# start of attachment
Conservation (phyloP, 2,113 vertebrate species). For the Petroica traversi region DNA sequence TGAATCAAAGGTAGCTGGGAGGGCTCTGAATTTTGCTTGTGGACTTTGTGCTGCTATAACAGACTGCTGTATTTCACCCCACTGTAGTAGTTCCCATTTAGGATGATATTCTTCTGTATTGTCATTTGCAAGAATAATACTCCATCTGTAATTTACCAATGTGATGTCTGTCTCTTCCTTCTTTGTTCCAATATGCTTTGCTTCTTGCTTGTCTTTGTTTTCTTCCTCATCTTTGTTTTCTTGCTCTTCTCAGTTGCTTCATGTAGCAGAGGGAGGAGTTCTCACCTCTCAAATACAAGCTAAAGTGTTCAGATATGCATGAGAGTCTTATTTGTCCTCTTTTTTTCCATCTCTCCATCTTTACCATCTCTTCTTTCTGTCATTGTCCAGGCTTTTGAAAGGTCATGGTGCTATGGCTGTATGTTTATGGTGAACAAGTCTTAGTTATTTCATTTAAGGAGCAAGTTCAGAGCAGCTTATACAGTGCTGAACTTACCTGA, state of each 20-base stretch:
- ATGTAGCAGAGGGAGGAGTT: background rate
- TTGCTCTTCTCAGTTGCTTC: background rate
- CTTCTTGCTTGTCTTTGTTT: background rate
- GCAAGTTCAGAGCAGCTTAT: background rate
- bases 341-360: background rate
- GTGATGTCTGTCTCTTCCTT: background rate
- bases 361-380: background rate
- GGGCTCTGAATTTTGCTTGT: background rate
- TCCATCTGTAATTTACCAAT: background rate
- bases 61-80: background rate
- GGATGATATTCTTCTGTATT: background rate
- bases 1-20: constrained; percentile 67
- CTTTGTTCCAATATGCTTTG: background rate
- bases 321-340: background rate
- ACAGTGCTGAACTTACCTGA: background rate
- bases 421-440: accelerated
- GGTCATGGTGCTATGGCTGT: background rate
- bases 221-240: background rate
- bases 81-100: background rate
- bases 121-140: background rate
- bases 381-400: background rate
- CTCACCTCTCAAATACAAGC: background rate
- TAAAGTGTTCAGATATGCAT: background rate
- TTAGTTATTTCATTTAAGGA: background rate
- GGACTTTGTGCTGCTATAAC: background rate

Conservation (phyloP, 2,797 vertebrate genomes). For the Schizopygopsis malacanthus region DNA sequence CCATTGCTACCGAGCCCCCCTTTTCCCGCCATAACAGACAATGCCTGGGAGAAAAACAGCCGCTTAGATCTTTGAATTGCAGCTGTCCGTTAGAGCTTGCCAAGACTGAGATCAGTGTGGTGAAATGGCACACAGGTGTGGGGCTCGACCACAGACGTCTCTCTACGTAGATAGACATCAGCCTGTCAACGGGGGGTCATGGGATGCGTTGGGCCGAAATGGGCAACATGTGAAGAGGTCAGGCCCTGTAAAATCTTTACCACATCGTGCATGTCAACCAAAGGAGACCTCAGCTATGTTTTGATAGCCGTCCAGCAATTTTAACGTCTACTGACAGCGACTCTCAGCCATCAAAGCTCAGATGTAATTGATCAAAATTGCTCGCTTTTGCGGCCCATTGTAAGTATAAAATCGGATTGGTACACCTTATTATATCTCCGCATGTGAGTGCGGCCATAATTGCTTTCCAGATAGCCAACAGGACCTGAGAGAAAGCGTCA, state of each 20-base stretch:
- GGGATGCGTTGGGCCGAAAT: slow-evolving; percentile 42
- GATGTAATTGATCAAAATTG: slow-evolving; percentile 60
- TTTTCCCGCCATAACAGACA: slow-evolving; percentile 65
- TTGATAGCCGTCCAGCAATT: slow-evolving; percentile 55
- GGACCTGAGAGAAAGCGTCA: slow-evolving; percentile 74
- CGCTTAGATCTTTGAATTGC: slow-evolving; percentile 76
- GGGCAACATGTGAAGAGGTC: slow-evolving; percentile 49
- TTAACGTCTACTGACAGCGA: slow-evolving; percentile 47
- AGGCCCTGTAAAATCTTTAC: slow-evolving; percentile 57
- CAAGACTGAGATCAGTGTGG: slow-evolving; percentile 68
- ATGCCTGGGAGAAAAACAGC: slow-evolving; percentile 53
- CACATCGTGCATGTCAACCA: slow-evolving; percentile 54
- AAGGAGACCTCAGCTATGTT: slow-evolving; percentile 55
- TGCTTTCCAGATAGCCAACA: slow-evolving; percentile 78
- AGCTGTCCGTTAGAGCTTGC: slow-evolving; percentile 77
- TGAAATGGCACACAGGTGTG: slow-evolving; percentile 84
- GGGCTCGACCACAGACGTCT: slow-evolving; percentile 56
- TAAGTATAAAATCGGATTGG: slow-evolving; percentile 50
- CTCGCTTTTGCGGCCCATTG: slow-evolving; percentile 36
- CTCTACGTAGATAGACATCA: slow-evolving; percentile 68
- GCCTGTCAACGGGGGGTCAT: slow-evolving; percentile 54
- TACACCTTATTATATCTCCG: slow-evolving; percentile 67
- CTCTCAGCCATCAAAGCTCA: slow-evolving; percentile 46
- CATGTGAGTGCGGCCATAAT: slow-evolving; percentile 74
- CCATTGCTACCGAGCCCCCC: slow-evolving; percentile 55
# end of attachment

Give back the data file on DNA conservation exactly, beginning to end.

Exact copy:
Conservation (phyloP, 2,113 vertebrate species). For the Petroica traversi region DNA sequence TGAATCAAAGGTAGCTGGGAGGGCTCTGAATTTTGCTTGTGGACTTTGTGCTGCTATAACAGACTGCTGTATTTCACCCCACTGTAGTAGTTCCCATTTAGGATGATATTCTTCTGTATTGTCATTTGCAAGAATAATACTCCATCTGTAATTTACCAATGTGATGTCTGTCTCTTCCTTCTTTGTTCCAATATGCTTTGCTTCTTGCTTGTCTTTGTTTTCTTCCTCATCTTTGTTTTCTTGCTCTTCTCAGTTGCTTCATGTAGCAGAGGGAGGAGTTCTCACCTCTCAAATACAAGCTAAAGTGTTCAGATATGCATGAGAGTCTTATTTGTCCTCTTTTTTTCCATCTCTCCATCTTTACCATCTCTTCTTTCTGTCATTGTCCAGGCTTTTGAAAGGTCATGGTGCTATGGCTGTATGTTTATGGTGAACAAGTCTTAGTTATTTCATTTAAGGAGCAAGTTCAGAGCAGCTTATACAGTGCTGAACTTACCTGA, state of each 20-base stretch:
- ATGTAGCAGAGGGAGGAGTT: background rate
- TTGCTCTTCTCAGTTGCTTC: background rate
- CTTCTTGCTTGTCTTTGTTT: background rate
- GCAAGTTCAGAGCAGCTTAT: background rate
- bases 341-360: background rate
- GTGATGTCTGTCTCTTCCTT: background rate
- bases 361-380: background rate
- GGGCTCTGAATTTTGCTTGT: background rate
- TCCATCTGTAATTTACCAAT: background rate
- bases 61-80: background rate
- GGATGATATTCTTCTGTATT: background rate
- bases 1-20: constrained; percentile 67
- CTTTGTTCCAATATGCTTTG: background rate
- bases 321-340: background rate
- ACAGTGCTGAACTTACCTGA: background rate
- bases 421-440: accelerated
- GGTCATGGTGCTATGGCTGT: background rate
- bases 221-240: background rate
- bases 81-100: background rate
- bases 121-140: background rate
- bases 381-400: background rate
- CTCACCTCTCAAATACAAGC: background rate
- TAAAGTGTTCAGATATGCAT: background rate
- TTAGTTATTTCATTTAAGGA: background rate
- GGACTTTGTGCTGCTATAAC: background rate

Conservation (phyloP, 2,797 vertebrate genomes). For the Schizopygopsis malacanthus region DNA sequence CCATTGCTACCGAGCCCCCCTTTTCCCGCCATAACAGACAATGCCTGGGAGAAAAACAGCCGCTTAGATCTTTGAATTGCAGCTGTCCGTTAGAGCTTGCCAAGACTGAGATCAGTGTGGTGAAATGGCACACAGGTGTGGGGCTCGACCACAGACGTCTCTCTACGTAGATAGACATCAGCCTGTCAACGGGGGGTCATGGGATGCGTTGGGCCGAAATGGGCAACATGTGAAGAGGTCAGGCCCTGTAAAATCTTTACCACATCGTGCATGTCAACCAAAGGAGACCTCAGCTATGTTTTGATAGCCGTCCAGCAATTTTAACGTCTACTGACAGCGACTCTCAGCCATCAAAGCTCAGATGTAATTGATCAAAATTGCTCGCTTTTGCGGCCCATTGTAAGTATAAAATCGGATTGGTACACCTTATTATATCTCCGCATGTGAGTGCGGCCATAATTGCTTTCCAGATAGCCAACAGGACCTGAGAGAAAGCGTCA, state of each 20-base stretch:
- GGGATGCGTTGGGCCGAAAT: slow-evolving; percentile 42
- GATGTAATTGATCAAAATTG: slow-evolving; percentile 60
- TTTTCCCGCCATAACAGACA: slow-evolving; percentile 65
- TTGATAGCCGTCCAGCAATT: slow-evolving; percentile 55
- GGACCTGAGAGAAAGCGTCA: slow-evolving; percentile 74
- CGCTTAGATCTTTGAATTGC: slow-evolving; percentile 76
- GGGCAACATGTGAAGAGGTC: slow-evolving; percentile 49
- TTAACGTCTACTGACAGCGA: slow-evolving; percentile 47
- AGGCCCTGTAAAATCTTTAC: slow-evolving; percentile 57
- CAAGACTGAGATCAGTGTGG: slow-evolving; percentile 68
- ATGCCTGGGAGAAAAACAGC: slow-evolving; percentile 53
- CACATCGTGCATGTCAACCA: slow-evolving; percentile 54
- AAGGAGACCTCAGCTATGTT: slow-evolving; percentile 55
- TGCTTTCCAGATAGCCAACA: slow-evolving; percentile 78
- AGCTGTCCGTTAGAGCTTGC: slow-evolving; percentile 77
- TGAAATGGCACACAGGTGTG: slow-evolving; percentile 84
- GGGCTCGACCACAGACGTCT: slow-evolving; percentile 56
- TAAGTATAAAATCGGATTGG: slow-evolving; percentile 50
- CTCGCTTTTGCGGCCCATTG: slow-evolving; percentile 36
- CTCTACGTAGATAGACATCA: slow-evolving; percentile 68
- GCCTGTCAACGGGGGGTCAT: slow-evolving; percentile 54
- TACACCTTATTATATCTCCG: slow-evolving; percentile 67
- CTCTCAGCCATCAAAGCTCA: slow-evolving; percentile 46
- CATGTGAGTGCGGCCATAAT: slow-evolving; percentile 74
- CCATTGCTACCGAGCCCCCC: slow-evolving; percentile 55